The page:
turns out it’s pretty good

Hey, Have You Heard of This Guy Bruce Springsteen?

Huh. Photo: Chip Somodevilla/Getty Images

Turns Out It’s Pretty Good is an occasional series about our new-old obsessions.

BAD-LAAANDS! You gotta live it everydayee, let the broken hearts staaand as the price you gotta pay — keep pushin’ ‘till it’s understoooood and these bAAadlAands start treating us goooooooood! WOAHWOAHWOAHwoah, Bruce Springsteen is good!

I never listened to Bruce Springsteen until about five months ago, I think for the same reason I didn’t eat broccoli until my 20s: my parents didn’t make me, and then I just never did. Bruce Springsteen isn’t broccoli (he is a man) but, similar to broccoli, he lacks the child-enchanting theatrics of something like a Little Richard or a David Bowie or a carrot. To grow up with him, I think you need a push — if not a Springsteen-loving parent eager to pass on their affection, at least the home state of New Jersey. I didn’t have either of those things (I’m from the esteemed state of Pennsylvania), but that’s okay. I know Bruce Springsteen now.

And he’s great!

I came to Bruce Springsteen more out of curiosity than anything else. I have a friend who is very into him, and I realized it was odd to hear him and other people talk about Bruce Springsteen and have almost no sense, beyond “Dancin’ in the Dark” and “Born in the U.S.A.,” of what that meant, or of what he sounded like. (American?) Though I’ve been listening to him for about five months, as I said, I’ve only digested two of his albums. When it comes to music, particularly music of significance, I like to move slowly and really dig in. I listened to Darkness on the Edge of Town for a couple months before moving on to Born in the U.S.A., then, out of a distaste for change and the ’80s, returned to Darkness for a few more weeks before finally settling in, for real, with Born in the U.S.A. Next I’ll listen to The River and then Born to Run, because — as I’m sure you understand — I don’t want to do two Borns in a row.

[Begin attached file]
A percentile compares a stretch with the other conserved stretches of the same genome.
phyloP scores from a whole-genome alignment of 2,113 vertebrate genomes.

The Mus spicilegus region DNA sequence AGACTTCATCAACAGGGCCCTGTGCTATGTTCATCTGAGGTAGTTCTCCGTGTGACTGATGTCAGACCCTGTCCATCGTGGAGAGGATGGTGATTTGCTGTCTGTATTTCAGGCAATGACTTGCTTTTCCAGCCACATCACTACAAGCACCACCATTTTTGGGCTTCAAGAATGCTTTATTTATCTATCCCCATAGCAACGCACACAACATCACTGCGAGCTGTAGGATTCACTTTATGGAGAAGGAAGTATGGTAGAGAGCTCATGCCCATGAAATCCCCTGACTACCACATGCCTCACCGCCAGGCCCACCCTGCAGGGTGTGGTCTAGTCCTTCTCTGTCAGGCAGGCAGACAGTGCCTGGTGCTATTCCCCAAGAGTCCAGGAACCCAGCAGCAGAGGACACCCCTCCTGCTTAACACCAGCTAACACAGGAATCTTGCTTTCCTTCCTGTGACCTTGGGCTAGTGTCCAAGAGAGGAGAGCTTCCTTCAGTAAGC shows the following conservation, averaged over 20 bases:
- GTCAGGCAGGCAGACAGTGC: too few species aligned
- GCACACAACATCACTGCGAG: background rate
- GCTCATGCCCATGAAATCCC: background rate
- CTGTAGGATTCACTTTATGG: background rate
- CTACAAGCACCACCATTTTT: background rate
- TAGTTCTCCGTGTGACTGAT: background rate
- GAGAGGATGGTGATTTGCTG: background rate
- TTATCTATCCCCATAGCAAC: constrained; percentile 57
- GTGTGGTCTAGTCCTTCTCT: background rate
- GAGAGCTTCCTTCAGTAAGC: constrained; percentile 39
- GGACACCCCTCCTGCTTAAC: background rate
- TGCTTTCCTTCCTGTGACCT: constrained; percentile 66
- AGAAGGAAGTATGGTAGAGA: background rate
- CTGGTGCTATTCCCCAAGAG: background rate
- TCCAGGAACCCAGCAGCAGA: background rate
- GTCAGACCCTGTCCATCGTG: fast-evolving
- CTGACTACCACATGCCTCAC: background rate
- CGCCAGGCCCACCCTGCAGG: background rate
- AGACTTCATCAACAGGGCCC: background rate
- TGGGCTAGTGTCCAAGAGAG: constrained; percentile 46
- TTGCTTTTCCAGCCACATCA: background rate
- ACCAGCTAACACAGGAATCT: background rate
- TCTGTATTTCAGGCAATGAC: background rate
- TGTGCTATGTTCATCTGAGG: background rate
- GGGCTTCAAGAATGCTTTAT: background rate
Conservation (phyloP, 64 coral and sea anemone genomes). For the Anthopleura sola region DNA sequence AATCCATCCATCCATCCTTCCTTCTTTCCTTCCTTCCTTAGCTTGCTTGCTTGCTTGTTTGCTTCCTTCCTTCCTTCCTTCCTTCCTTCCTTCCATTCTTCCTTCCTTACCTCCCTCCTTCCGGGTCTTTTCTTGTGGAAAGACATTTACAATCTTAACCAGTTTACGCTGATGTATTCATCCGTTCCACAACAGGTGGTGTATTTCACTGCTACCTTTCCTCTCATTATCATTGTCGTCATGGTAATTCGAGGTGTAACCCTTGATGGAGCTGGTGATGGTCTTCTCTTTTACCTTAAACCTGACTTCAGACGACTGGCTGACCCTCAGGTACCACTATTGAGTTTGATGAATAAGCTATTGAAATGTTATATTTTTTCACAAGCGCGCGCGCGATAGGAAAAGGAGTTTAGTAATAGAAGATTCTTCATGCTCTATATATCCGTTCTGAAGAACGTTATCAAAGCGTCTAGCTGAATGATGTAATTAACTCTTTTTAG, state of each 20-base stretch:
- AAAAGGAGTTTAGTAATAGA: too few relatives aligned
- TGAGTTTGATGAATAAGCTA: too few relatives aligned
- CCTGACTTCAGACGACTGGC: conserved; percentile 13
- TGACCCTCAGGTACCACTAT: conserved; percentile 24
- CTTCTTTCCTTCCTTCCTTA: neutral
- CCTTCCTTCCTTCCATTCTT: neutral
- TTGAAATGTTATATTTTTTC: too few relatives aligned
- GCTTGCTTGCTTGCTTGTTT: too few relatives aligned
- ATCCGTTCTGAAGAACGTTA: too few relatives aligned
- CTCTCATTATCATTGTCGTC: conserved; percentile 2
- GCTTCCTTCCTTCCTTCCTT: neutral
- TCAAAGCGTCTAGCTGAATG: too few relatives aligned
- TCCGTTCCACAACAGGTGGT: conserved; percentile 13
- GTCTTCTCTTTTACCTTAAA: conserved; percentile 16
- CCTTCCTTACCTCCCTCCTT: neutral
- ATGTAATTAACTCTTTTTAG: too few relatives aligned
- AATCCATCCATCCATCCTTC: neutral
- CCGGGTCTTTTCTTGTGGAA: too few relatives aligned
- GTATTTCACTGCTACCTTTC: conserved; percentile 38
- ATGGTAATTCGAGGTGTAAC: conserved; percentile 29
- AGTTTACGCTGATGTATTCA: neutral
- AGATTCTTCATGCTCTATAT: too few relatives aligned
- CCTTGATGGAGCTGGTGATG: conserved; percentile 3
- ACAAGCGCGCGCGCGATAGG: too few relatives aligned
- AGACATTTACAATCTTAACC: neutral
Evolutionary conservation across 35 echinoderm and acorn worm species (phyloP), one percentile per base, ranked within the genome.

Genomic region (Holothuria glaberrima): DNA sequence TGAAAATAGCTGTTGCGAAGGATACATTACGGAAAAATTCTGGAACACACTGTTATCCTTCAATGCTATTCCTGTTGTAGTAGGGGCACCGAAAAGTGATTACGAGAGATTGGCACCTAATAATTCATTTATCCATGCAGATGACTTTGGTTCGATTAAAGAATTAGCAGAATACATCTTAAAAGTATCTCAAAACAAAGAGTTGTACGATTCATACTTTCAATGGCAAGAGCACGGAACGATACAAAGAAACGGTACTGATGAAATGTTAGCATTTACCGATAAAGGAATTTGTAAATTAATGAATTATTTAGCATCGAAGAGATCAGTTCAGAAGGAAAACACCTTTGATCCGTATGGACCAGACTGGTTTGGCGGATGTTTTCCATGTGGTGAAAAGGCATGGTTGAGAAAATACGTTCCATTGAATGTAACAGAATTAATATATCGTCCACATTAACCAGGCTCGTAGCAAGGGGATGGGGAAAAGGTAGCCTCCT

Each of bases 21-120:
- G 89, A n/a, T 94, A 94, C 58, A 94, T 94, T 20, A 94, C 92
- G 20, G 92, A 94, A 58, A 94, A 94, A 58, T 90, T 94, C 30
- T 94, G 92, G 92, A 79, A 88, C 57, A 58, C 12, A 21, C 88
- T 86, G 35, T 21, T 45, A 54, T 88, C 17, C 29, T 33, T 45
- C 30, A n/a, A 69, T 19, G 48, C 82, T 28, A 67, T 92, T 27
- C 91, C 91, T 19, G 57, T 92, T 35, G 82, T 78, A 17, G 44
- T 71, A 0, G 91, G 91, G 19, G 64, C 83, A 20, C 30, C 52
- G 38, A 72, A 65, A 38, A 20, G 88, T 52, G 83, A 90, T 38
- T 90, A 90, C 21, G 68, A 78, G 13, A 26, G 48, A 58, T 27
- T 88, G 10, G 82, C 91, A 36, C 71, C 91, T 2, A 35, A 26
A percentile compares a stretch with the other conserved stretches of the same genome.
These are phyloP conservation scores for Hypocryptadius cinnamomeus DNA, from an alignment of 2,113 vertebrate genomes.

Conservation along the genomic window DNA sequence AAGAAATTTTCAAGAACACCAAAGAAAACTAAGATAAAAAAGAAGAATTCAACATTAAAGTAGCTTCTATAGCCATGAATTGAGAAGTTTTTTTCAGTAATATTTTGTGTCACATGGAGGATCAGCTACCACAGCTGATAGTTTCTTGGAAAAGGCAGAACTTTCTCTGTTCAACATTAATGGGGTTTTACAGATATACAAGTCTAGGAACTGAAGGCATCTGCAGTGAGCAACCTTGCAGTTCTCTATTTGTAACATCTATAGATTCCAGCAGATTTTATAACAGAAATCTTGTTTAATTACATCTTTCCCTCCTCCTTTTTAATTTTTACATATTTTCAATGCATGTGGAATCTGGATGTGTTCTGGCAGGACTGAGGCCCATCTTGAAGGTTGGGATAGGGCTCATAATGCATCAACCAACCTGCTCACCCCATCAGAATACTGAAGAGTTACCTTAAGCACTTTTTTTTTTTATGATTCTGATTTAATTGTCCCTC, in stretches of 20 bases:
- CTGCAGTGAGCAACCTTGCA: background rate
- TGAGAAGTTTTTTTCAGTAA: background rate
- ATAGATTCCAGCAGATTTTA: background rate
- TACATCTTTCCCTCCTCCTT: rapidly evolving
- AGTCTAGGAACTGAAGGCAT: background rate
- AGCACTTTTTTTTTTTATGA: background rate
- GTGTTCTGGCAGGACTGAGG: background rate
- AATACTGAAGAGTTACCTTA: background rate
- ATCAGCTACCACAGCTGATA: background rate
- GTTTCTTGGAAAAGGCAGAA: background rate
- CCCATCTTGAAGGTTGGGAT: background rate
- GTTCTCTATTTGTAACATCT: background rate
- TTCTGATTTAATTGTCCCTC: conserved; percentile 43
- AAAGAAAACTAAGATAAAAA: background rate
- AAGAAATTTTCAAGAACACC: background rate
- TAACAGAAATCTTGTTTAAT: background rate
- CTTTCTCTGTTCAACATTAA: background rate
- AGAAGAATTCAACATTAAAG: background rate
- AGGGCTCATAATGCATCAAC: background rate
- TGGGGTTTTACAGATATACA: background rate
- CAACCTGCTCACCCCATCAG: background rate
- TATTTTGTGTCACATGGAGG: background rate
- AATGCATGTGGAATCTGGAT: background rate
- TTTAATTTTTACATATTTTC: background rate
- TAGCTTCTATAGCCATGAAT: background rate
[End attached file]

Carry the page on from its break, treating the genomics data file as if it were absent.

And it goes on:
It’s really crazy how good Bruce Springsteen is. There are so many moments in his songs that make me smile and laugh a little every time I hear them — truly, without obnoxious writerly hyperbole — simply because I cannot believe how good they are. The first tension-releasing “baby if you wanna be wild!” in “Candy’s Room.” The final time the “Badlands” chorus shows up, after “I wanna find one place, I wanna spit in the face of these—!” When he really gets in the groove at the end of “I’m Goin’ Down.” I’m smiling right now just thinking about it. I’m tearing up!

Speaking of “I’m Goin’ Down,” one surprising thing I learned about Bruce Springsteen, in listening to the two albums of his I’ve listened to so far, is that “I’m Goin’ Down” and “Glory Days” are by him. I would always hear those songs at my cousins’ weddings and, though I never actively thought about which artist they were by, I guess I just assumed they were by John Mellencamp, Warren Zevon, or Billy Joel. They’re not, though — they’re Bruce Springsteen songs. I love an opportunity to learn.

I must admit, I’m a bigger fan of Darkness on the Edge of Town than I am of Born in the U.S.A., the album from which … nomancan keep can-dy safe! we KISS! Sorry, the album from which those wedding-reception-appropriate songs come. Though I wouldn’t describe either as gritty, Darkness is certainly grittier; and though I wouldn’t describe either as wedding party music, Born certainly has those two songs that are often played at my cousins’ weddings. They’re both great albums that bring me a lot of joy, but, really, I just love Darkness so much that I expect it’ll be hard for any Bruce album to beat it. “The Promised Land”? Come on. “Prove It All Night”? Come on. “Badlands,” like I already talked about? Come on!

Bruce reminds me of Jack Handey, my favorite writer, in the way that he pushes the thing one step further than where a lesser talent would stop. It’s not the joke, or the twist on the joke, it’s the twist on the twist on the joke. It’s not the verse, or the chorus, it’s the pre-chorus going into the chorus that one last time you don’t expect. I know this is likely extremely obvious to everyone else, perhaps save for the Jack Handey comparison, but I must remind you that I just began listening to Bruce Springsteen.

And it turns out, he’s pretty good!

Hey, Have You Heard of This Guy Bruce Springsteen?